Interview: Photographer Idil Sukan

Idil sukan

One of the most interesting gigs this year – OK, I know it's only February – was This Comedian at the Duchess Theatre last month. It was part of an ongoing multi-faceted documentary project by photographer Idil Sukan, who has a major retrospective exhibition opening soon. As you can clearly see by the pictures on these pages of the likes of Steve Coogan, Katherine Ryan, Alex Brooker and Josh Widdicombe, Sukan is brilliant at capturing the comic face. Beyond The Joke spoke to her about her work below. Sukan's exhibition, This Comedian, is at the Embassy Tea Gallery, Southwark, 19 February - 2 March. Free entry. Details here

 

BTJ: You've done some stand-up haven't you?

I’ve been acting my whole life. Pinter came to see me in a show when I was 17. I played the lead in One for The Road at school (St Pauls) and he sent me a lovely letter. But I’d always done design and post-production, so I’ve always done both. I ended up doing poster design and edited my school newspaper.

At Edinburgh University I started doing stand-up at the Red Raw night at The Stand, for fun really. I grew up with comedy. Mum loved the Marx Brothers, Abbott and Costello, Chaplin and Bob Hope and Woody Allen. I’d watched all of them on VHS by the time I was ten - way too young!

My friends started doing improv and recommended it so I started doing it with the Improverts and I ended up producing and doing poster designs for them. Then I came and did it in London. This was about ten years ago. The Penny Dreadfuls came out of The Improverts with me producing. We never thought it would be a money-spinning industry, we were all doing it for fun.

I was going out with someone who was also doing stand-up and he got me into it but then he turned out to be the worst person in the world and that sort of stopped it, the joy went out of performing for a while.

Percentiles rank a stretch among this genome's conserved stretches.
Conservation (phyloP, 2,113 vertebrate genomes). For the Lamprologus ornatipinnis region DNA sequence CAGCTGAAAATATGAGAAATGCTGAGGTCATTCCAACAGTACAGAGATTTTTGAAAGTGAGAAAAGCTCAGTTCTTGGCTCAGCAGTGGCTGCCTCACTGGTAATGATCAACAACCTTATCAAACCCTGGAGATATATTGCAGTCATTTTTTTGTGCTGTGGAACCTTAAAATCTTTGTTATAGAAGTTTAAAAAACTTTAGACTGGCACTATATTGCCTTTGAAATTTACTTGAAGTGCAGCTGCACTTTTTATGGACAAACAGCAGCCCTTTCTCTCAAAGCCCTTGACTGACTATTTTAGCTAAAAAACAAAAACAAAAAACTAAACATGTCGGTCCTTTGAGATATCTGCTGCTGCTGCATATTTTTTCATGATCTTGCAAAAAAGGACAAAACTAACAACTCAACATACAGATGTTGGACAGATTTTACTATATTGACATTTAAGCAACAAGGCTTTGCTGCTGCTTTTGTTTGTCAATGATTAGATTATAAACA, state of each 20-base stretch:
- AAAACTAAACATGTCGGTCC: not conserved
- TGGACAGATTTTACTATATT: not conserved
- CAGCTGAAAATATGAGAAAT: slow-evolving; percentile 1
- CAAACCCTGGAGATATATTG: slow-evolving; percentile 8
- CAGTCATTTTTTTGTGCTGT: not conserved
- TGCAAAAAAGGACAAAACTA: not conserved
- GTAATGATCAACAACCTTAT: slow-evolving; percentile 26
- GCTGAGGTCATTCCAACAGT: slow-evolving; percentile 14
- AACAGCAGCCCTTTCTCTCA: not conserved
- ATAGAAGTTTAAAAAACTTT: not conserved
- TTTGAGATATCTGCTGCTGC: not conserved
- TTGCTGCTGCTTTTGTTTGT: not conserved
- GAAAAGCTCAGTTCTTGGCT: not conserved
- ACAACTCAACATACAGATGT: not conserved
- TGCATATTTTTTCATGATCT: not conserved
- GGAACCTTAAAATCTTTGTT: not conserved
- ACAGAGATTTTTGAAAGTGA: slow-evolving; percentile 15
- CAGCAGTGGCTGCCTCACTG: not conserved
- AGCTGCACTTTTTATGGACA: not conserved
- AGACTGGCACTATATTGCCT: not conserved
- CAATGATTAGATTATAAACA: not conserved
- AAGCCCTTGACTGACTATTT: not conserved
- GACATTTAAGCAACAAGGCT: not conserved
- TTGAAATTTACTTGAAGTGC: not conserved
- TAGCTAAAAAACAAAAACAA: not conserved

BTJ: So you are not a frustretd comedian?

Frustrated comedian? I never stopped, I still continue to do improv but still doing everything else. The thing is I don't thin I could have ever done this job without being a performer. You are creating and improvising constantly. You mustn’t be afraid of mistakes, there’s no rigidness to it, not trying to censor yourself, that’s what stand-up teaches you. My shoots are based on improvised performances. Photography is like therapy. It is so exposing and involves so much trust. Any artifice gets ripped away. I think I’m very efficient at doing that and maybe it’s because I have performed. I know all the barriers that people put up.

It’s like stand-up where you boil down a joke until it hits so hard. That's what you do with a photograph too. When I’m not that busy I still do improv. I did some in New York then did some in Edinburgh a couple of years ago. I go to poetry bars, like the Poetry Cafe. I did three or four gigs there last year singing very stupid songs in between the deadly serious poetry. But now I’ve taken a break to do this exhibition. 

If you are a comedian you aren’t a frustrated anything because you just keep doing it. If you are frustrated then you must be wanting something else. If a comedian says they are frustrated they are probably frustrated that they are not a famous comedian. 

Read more and see more pictures here.

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